Section 15 : 15 Chapter 15 - Garbage Collector tuning selection

Lecture 65 Monitoring garbage collections 6:28
Lecture 66 Turning off automated heap allocation sizing 5:47
Lecture 67 Tuning garbage collection - old and young allocation 4:55
Lecture 68 Tuning garbage collection - survivor space allocation 2:24
Lecture 69 Tuning garbage collection - generations needed to become old 2:7
Lecture 70 Selecting a garbage collector 5:38
Lecture 71 The G1 garbage collector 4:11
Lecture 72 Tuning the G1 garbage collector
Lecture 73 String de-duplication 2:53

Section 16 : 16 Chapter 16 - Using a profiler to analyse application performance

Lecture 74 Introducing Java Mission Control (JMC) 3:45
Lecture 75 Building the JMC binaries 5:17
Lecture 76 Running JMC and connecting to a VM 3:31
Lecture 77 Customising the overview tab
Lecture 78 The MBean Browser tab 1:40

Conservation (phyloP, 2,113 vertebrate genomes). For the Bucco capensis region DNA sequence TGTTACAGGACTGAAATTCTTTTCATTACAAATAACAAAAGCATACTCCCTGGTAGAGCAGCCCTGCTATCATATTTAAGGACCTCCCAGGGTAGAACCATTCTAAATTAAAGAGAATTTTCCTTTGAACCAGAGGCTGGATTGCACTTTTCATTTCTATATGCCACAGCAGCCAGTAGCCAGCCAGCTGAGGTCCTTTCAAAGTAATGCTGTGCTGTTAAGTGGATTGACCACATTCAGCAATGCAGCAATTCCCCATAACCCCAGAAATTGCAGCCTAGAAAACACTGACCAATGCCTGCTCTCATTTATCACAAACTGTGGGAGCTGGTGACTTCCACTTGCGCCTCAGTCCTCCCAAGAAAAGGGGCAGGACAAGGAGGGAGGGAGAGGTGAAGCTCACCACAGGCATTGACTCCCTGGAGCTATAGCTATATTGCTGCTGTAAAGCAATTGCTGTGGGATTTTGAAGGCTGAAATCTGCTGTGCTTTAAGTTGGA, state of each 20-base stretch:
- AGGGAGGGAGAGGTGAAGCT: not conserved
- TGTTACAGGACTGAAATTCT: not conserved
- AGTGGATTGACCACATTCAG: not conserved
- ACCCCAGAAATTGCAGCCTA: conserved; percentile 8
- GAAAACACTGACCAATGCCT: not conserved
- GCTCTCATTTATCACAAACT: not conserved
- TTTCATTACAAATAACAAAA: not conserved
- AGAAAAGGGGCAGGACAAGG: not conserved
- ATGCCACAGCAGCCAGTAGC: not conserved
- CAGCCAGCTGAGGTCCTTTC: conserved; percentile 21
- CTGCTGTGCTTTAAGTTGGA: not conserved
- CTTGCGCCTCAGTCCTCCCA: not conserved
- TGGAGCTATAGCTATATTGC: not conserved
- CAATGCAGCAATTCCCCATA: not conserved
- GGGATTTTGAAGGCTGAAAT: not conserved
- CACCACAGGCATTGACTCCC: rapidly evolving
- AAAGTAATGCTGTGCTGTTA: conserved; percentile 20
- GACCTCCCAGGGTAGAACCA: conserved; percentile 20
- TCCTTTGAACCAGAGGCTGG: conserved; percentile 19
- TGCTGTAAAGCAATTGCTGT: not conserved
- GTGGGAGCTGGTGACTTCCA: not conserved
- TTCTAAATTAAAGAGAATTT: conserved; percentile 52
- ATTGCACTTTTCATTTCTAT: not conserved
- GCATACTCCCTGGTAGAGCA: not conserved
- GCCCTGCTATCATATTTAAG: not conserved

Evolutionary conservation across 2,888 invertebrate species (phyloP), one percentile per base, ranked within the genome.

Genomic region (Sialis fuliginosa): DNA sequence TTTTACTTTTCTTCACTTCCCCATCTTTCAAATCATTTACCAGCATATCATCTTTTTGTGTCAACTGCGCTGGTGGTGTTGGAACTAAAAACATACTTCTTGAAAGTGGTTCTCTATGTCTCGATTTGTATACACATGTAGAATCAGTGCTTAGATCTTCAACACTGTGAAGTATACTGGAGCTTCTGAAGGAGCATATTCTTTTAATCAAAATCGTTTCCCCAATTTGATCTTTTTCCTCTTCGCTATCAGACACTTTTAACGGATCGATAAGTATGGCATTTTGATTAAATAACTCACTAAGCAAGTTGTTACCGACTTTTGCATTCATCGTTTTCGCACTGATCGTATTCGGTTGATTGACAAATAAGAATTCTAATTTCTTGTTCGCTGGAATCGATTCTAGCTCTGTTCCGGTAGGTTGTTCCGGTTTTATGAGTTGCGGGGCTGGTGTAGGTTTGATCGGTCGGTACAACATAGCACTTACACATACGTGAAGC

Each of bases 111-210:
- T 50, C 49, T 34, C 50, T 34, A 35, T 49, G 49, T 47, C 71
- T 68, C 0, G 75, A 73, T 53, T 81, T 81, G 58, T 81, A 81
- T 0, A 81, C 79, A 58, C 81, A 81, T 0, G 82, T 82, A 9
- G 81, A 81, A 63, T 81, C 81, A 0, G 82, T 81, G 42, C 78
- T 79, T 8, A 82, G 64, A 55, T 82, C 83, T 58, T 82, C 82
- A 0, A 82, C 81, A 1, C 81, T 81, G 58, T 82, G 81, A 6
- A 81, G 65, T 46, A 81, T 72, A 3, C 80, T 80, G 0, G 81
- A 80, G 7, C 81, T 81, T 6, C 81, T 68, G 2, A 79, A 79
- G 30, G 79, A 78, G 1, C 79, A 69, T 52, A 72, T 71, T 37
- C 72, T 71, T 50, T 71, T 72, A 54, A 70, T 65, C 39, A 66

Lecture 79 The System Memory and Diagnostic Commands tabs 2:24
Lecture 80 Introducing our problem project 7:59
Lecture 81 Using the flight recorder 9:2
Lecture 82 Analyzing a flight recording 4:23
Lecture 83 Improving our application 4:39

Section 17 : 17 Chapter 17 - Assessing Performance

Lecture 84 Why benchmarking isnt straight forward 6:10
Lecture 85 Setting up the code for benchmarking 5:52
Lecture 86 A simple approach to micro-benchmarking 1:53
Lecture 87 Adding in a warm-up period 4:37
Lecture 88 Comparing two code alternatives 2:30
Lecture 89 Using Macro-bencharmking 5:10

Section 18 : 18 Chapter 18 - Benchmarking with JMH

Lecture 90 Installing the JMH benchmarking tool 4:19
Lecture 91 Creating and running benchmarks 5:56
Lecture 92 Using different benchmark modes 3:10

Section 19 : 19 Chapter 19 - Performance and Benchmarking Exercise

Lecture 93 Instructions for exercise 1 (creating a flight recording) 1:41
Lecture 94 Walkthrough of the solution setting up ready for the next challenge 5:12
Lecture 95 Instructions for exercise 2 (use JMH to macrobenchmark the project) 1:55
Lecture 96 Walkthrough of the solution - part 1 setting up the code 5:18